I don’t usually review video games as part of my anime blog. However, Blazblue fused a fighting game with a anime storyline in such a profound way to revolutionize Japanese animation in games.
Blazblue is more than just a fighting game–it’s also a massive narrative filled with drama, intense action and an impending apocalyptic disaster.
Even though the game has a hardcore edge to it and the difficulty curve is somewhat high, BlazBlue has an unusual story mode that people don’t usually expect. Most of the plot surrounds 12 characters involved in the destruction of the city of Kagutsuchi-13.
The entire story plays out in an endless time loop, where all the characters somehow end up in the same place they started. No matter which path they take, all the characters usually end up dying partly because of an evil cyborg.
Only a few of the main characters are aware that someone is keeping them stuck in the same tragic time loop. Rachel-Alucard is one of those characters who tries to warp certain characters in the past, in order to turn them into cyborgs to prevent the apocalypse.
To tell the truth, most of this silly story involves trivial vendettas. For instance, Ragna had his arm cut off by his brother, Jin Kisaragi, when he was young. These two brothers now become enemies to the very end. However, the game doesn’t really explain the reasons why Jin cuts Ragna’s arm off, among other things.
Blazblue is still very noteworthy as one of the few games that melds complex anime storylines with an intense style of fighting gameplay. It’s one of the only games that manages to make people feel like they’re playing a part in a shonen action show. It somewhat resembles Soul Eater in its heavy metal music and the gothic clothing style of the characters.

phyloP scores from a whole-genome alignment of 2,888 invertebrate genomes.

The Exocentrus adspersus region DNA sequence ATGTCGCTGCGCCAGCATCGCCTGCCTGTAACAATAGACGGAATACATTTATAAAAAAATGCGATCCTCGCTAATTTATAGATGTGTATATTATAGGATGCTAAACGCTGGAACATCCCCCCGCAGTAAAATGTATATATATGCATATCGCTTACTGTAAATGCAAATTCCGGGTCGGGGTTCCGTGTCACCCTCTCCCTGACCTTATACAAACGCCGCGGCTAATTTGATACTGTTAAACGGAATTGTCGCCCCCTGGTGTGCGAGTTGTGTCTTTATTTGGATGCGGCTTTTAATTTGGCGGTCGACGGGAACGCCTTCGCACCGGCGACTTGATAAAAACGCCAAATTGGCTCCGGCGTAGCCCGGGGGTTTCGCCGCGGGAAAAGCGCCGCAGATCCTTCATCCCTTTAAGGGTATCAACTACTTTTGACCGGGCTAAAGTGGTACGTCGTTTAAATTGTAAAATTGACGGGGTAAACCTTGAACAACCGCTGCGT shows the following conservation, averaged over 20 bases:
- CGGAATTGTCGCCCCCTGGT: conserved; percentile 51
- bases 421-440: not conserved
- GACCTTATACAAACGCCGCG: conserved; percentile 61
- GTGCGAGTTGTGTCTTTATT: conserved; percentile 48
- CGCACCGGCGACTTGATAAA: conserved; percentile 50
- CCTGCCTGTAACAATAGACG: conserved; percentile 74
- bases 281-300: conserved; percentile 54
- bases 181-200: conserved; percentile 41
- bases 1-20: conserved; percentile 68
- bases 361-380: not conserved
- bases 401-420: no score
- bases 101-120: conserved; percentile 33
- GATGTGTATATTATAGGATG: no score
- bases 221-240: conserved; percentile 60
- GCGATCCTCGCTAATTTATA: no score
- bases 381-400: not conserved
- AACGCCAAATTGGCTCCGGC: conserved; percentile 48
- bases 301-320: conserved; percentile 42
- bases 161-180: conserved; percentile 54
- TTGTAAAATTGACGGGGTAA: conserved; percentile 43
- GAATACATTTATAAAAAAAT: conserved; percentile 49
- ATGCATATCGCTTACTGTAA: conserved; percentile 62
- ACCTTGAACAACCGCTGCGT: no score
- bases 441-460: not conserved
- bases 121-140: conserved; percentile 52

I’m surprised at how closely these fighters resemble a variety of different anime characters. Carl Clover and Rachel-Alucard look like kids from a moe series. Litchi Faye-Ling clearly stands out as the fan service girl with her big breasts. Most of all, Jin and Ragna are the tough guys usually found in a shonen series. Ragna has the long spiky hairstyle of Dragon Ball Z’s Goku in his super seiyan mode and Jin has the blonde hair in the fashion of LeLouche from Code Geass.
In many ways, Blazblue is probably the closest that a video game has ever gotten to emulating the whole anime fighting experience. Much of the story is nonsensical, but no one can deny the charm of each fighter in this battle royale. It’s one of the more impressive fighting games of this current generation of game consoles.
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